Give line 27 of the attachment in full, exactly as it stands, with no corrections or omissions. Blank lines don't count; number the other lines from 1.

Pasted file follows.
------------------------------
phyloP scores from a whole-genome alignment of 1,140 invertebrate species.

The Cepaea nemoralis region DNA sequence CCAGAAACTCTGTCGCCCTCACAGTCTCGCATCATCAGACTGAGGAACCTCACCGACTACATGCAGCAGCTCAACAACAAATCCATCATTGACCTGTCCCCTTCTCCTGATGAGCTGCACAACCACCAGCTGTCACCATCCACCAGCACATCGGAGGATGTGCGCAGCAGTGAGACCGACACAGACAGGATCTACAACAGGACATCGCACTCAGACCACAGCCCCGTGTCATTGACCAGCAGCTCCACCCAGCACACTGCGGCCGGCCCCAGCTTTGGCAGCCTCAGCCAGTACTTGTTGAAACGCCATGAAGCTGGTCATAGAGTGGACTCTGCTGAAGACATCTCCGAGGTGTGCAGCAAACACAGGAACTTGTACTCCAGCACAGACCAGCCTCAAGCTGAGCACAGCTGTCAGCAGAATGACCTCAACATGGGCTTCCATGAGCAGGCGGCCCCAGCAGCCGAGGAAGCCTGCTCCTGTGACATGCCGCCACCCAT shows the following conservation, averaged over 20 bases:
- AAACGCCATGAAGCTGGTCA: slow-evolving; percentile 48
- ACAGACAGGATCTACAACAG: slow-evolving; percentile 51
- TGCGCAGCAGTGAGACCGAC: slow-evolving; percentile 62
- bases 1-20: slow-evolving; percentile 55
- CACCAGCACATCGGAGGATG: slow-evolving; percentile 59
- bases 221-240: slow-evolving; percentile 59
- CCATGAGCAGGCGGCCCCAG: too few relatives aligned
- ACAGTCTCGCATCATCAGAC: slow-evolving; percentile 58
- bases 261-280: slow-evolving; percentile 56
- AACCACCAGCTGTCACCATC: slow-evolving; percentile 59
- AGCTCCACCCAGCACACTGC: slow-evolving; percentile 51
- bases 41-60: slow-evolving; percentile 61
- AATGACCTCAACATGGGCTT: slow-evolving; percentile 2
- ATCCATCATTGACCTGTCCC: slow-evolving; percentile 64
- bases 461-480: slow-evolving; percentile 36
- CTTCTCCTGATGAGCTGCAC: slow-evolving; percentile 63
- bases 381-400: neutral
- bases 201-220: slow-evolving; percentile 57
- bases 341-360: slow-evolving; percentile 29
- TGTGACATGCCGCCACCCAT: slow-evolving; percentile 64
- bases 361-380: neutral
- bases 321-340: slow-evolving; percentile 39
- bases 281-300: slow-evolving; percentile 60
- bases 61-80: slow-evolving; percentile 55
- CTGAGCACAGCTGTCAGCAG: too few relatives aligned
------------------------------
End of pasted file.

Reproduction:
- CTGAGCACAGCTGTCAGCAG: too few relatives aligned